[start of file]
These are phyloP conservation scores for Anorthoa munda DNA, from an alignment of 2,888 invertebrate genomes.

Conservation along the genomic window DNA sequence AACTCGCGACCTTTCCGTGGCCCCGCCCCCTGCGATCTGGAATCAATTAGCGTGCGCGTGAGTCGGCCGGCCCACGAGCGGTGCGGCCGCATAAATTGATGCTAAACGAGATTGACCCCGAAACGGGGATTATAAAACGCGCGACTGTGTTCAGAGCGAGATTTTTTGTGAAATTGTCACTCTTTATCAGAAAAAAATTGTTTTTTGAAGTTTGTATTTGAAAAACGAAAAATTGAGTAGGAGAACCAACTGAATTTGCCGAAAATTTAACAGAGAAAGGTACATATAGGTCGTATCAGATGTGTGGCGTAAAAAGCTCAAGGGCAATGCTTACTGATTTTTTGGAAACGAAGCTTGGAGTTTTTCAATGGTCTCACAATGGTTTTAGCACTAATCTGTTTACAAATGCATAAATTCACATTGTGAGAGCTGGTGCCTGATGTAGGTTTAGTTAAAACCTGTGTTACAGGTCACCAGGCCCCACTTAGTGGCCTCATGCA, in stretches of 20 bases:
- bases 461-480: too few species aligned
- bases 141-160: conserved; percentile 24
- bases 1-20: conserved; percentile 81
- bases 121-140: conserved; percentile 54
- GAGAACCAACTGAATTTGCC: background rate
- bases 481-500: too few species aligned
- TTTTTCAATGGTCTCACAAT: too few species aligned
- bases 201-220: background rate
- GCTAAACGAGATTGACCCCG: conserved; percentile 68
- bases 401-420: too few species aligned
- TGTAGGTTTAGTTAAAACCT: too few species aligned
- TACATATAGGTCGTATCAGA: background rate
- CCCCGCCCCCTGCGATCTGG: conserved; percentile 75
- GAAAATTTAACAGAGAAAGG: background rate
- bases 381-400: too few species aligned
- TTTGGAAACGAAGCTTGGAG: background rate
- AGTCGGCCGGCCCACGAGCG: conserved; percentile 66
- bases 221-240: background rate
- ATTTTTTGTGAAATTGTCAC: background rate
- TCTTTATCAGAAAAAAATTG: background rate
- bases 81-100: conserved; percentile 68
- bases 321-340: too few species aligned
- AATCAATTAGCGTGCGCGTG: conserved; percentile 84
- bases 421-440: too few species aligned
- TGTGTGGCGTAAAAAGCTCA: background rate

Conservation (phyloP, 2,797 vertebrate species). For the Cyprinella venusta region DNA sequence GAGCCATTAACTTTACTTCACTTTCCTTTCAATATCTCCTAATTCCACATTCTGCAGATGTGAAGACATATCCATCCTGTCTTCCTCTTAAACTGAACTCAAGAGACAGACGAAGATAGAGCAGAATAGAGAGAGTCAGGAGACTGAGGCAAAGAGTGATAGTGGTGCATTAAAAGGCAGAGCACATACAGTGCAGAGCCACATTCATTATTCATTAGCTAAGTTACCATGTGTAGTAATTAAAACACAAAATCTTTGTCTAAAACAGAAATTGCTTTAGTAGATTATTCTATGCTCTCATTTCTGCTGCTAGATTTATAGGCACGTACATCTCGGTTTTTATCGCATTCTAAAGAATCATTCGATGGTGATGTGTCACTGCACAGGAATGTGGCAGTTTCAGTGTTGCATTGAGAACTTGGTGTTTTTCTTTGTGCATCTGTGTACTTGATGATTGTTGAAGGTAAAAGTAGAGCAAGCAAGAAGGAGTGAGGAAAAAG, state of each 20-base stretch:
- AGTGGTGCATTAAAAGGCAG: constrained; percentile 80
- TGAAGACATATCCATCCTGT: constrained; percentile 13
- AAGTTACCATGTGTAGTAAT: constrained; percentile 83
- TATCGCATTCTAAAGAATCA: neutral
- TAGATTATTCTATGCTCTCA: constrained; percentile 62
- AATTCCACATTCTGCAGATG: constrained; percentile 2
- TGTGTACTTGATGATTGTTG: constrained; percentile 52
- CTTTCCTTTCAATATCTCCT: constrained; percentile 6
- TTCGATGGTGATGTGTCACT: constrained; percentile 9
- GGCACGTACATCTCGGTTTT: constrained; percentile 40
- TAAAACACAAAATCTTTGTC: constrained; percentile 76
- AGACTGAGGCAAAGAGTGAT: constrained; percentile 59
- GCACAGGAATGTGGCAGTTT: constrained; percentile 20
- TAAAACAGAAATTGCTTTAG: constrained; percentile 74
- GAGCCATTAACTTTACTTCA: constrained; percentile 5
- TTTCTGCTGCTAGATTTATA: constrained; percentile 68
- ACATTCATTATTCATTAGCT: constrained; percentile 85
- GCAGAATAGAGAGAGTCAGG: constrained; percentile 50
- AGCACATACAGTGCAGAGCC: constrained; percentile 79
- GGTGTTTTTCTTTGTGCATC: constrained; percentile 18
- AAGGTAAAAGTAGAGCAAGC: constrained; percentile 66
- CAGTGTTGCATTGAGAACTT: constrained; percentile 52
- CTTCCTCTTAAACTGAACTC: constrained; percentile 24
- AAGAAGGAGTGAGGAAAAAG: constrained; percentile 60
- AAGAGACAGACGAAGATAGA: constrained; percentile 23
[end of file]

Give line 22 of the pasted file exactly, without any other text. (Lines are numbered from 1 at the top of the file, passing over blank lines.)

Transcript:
- TCTTTATCAGAAAAAAATTG: background rate